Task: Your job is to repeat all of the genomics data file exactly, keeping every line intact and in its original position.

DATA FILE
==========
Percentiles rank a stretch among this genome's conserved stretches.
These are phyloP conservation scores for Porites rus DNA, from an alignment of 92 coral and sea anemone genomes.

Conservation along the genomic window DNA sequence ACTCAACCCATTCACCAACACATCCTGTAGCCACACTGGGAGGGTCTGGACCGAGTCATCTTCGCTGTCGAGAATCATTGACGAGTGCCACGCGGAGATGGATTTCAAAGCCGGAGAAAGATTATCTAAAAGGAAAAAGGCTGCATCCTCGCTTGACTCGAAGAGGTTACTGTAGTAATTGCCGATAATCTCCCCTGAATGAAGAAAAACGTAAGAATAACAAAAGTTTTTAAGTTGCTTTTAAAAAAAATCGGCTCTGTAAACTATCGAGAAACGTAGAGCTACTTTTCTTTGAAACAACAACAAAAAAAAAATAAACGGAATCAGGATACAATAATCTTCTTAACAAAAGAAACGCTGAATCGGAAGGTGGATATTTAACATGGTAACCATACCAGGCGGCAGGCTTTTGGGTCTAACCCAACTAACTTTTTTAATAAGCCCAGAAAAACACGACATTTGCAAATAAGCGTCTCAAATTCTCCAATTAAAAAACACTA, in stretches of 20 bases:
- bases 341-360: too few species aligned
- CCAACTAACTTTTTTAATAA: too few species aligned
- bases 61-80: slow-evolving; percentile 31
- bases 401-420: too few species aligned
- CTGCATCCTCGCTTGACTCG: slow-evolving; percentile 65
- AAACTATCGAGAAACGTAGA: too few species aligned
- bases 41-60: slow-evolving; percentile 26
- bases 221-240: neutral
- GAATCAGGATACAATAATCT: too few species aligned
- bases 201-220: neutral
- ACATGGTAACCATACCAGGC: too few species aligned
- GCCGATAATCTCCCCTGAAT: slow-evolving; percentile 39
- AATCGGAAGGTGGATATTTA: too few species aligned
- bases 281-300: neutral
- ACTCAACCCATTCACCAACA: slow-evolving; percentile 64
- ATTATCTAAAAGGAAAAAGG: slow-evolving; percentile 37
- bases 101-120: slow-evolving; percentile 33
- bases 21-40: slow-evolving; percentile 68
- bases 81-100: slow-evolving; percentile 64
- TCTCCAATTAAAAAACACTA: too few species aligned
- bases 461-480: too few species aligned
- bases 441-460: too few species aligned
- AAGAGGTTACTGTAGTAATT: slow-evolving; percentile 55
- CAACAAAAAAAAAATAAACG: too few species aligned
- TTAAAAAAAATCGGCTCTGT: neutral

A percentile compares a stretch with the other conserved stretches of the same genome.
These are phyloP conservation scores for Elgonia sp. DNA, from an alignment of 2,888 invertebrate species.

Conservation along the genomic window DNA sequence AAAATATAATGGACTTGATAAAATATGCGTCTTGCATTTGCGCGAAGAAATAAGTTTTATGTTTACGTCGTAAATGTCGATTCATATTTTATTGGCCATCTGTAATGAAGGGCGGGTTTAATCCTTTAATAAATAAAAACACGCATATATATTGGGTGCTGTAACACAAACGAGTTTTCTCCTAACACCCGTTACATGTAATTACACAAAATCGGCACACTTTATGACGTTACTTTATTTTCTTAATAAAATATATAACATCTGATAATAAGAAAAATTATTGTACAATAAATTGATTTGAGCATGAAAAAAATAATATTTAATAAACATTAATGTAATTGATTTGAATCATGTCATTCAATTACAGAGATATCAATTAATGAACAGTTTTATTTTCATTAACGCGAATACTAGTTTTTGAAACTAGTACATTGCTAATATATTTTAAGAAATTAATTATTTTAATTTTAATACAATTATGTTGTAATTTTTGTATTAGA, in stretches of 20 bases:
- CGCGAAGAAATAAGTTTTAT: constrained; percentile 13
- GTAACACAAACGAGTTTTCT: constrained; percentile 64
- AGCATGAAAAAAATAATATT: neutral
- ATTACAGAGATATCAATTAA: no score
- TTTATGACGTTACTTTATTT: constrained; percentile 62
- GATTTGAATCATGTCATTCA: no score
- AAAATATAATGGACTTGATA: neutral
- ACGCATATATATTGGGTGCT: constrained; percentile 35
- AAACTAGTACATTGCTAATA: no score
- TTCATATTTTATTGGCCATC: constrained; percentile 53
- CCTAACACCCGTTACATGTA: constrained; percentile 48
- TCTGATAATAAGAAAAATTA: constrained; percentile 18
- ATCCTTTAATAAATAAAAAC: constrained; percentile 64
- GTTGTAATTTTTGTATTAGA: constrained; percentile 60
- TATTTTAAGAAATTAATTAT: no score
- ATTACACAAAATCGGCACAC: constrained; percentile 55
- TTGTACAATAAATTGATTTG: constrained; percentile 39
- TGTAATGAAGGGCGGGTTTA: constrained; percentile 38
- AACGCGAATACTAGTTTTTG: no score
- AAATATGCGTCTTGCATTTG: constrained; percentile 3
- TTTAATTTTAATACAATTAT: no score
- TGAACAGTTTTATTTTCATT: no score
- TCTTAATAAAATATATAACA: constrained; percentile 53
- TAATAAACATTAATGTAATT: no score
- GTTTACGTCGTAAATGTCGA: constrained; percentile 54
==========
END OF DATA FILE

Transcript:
Percentiles rank a stretch among this genome's conserved stretches.
These are phyloP conservation scores for Porites rus DNA, from an alignment of 92 coral and sea anemone genomes.

Conservation along the genomic window DNA sequence ACTCAACCCATTCACCAACACATCCTGTAGCCACACTGGGAGGGTCTGGACCGAGTCATCTTCGCTGTCGAGAATCATTGACGAGTGCCACGCGGAGATGGATTTCAAAGCCGGAGAAAGATTATCTAAAAGGAAAAAGGCTGCATCCTCGCTTGACTCGAAGAGGTTACTGTAGTAATTGCCGATAATCTCCCCTGAATGAAGAAAAACGTAAGAATAACAAAAGTTTTTAAGTTGCTTTTAAAAAAAATCGGCTCTGTAAACTATCGAGAAACGTAGAGCTACTTTTCTTTGAAACAACAACAAAAAAAAAATAAACGGAATCAGGATACAATAATCTTCTTAACAAAAGAAACGCTGAATCGGAAGGTGGATATTTAACATGGTAACCATACCAGGCGGCAGGCTTTTGGGTCTAACCCAACTAACTTTTTTAATAAGCCCAGAAAAACACGACATTTGCAAATAAGCGTCTCAAATTCTCCAATTAAAAAACACTA, in stretches of 20 bases:
- bases 341-360: too few species aligned
- CCAACTAACTTTTTTAATAA: too few species aligned
- bases 61-80: slow-evolving; percentile 31
- bases 401-420: too few species aligned
- CTGCATCCTCGCTTGACTCG: slow-evolving; percentile 65
- AAACTATCGAGAAACGTAGA: too few species aligned
- bases 41-60: slow-evolving; percentile 26
- bases 221-240: neutral
- GAATCAGGATACAATAATCT: too few species aligned
- bases 201-220: neutral
- ACATGGTAACCATACCAGGC: too few species aligned
- GCCGATAATCTCCCCTGAAT: slow-evolving; percentile 39
- AATCGGAAGGTGGATATTTA: too few species aligned
- bases 281-300: neutral
- ACTCAACCCATTCACCAACA: slow-evolving; percentile 64
- ATTATCTAAAAGGAAAAAGG: slow-evolving; percentile 37
- bases 101-120: slow-evolving; percentile 33
- bases 21-40: slow-evolving; percentile 68
- bases 81-100: slow-evolving; percentile 64
- TCTCCAATTAAAAAACACTA: too few species aligned
- bases 461-480: too few species aligned
- bases 441-460: too few species aligned
- AAGAGGTTACTGTAGTAATT: slow-evolving; percentile 55
- CAACAAAAAAAAAATAAACG: too few species aligned
- TTAAAAAAAATCGGCTCTGT: neutral

A percentile compares a stretch with the other conserved stretches of the same genome.
These are phyloP conservation scores for Elgonia sp. DNA, from an alignment of 2,888 invertebrate species.

Conservation along the genomic window DNA sequence AAAATATAATGGACTTGATAAAATATGCGTCTTGCATTTGCGCGAAGAAATAAGTTTTATGTTTACGTCGTAAATGTCGATTCATATTTTATTGGCCATCTGTAATGAAGGGCGGGTTTAATCCTTTAATAAATAAAAACACGCATATATATTGGGTGCTGTAACACAAACGAGTTTTCTCCTAACACCCGTTACATGTAATTACACAAAATCGGCACACTTTATGACGTTACTTTATTTTCTTAATAAAATATATAACATCTGATAATAAGAAAAATTATTGTACAATAAATTGATTTGAGCATGAAAAAAATAATATTTAATAAACATTAATGTAATTGATTTGAATCATGTCATTCAATTACAGAGATATCAATTAATGAACAGTTTTATTTTCATTAACGCGAATACTAGTTTTTGAAACTAGTACATTGCTAATATATTTTAAGAAATTAATTATTTTAATTTTAATACAATTATGTTGTAATTTTTGTATTAGA, in stretches of 20 bases:
- CGCGAAGAAATAAGTTTTAT: constrained; percentile 13
- GTAACACAAACGAGTTTTCT: constrained; percentile 64
- AGCATGAAAAAAATAATATT: neutral
- ATTACAGAGATATCAATTAA: no score
- TTTATGACGTTACTTTATTT: constrained; percentile 62
- GATTTGAATCATGTCATTCA: no score
- AAAATATAATGGACTTGATA: neutral
- ACGCATATATATTGGGTGCT: constrained; percentile 35
- AAACTAGTACATTGCTAATA: no score
- TTCATATTTTATTGGCCATC: constrained; percentile 53
- CCTAACACCCGTTACATGTA: constrained; percentile 48
- TCTGATAATAAGAAAAATTA: constrained; percentile 18
- ATCCTTTAATAAATAAAAAC: constrained; percentile 64
- GTTGTAATTTTTGTATTAGA: constrained; percentile 60
- TATTTTAAGAAATTAATTAT: no score
- ATTACACAAAATCGGCACAC: constrained; percentile 55
- TTGTACAATAAATTGATTTG: constrained; percentile 39
- TGTAATGAAGGGCGGGTTTA: constrained; percentile 38
- AACGCGAATACTAGTTTTTG: no score
- AAATATGCGTCTTGCATTTG: constrained; percentile 3
- TTTAATTTTAATACAATTAT: no score
- TGAACAGTTTTATTTTCATT: no score
- TCTTAATAAAATATATAACA: constrained; percentile 53
- TAATAAACATTAATGTAATT: no score
- GTTTACGTCGTAAATGTCGA: constrained; percentile 54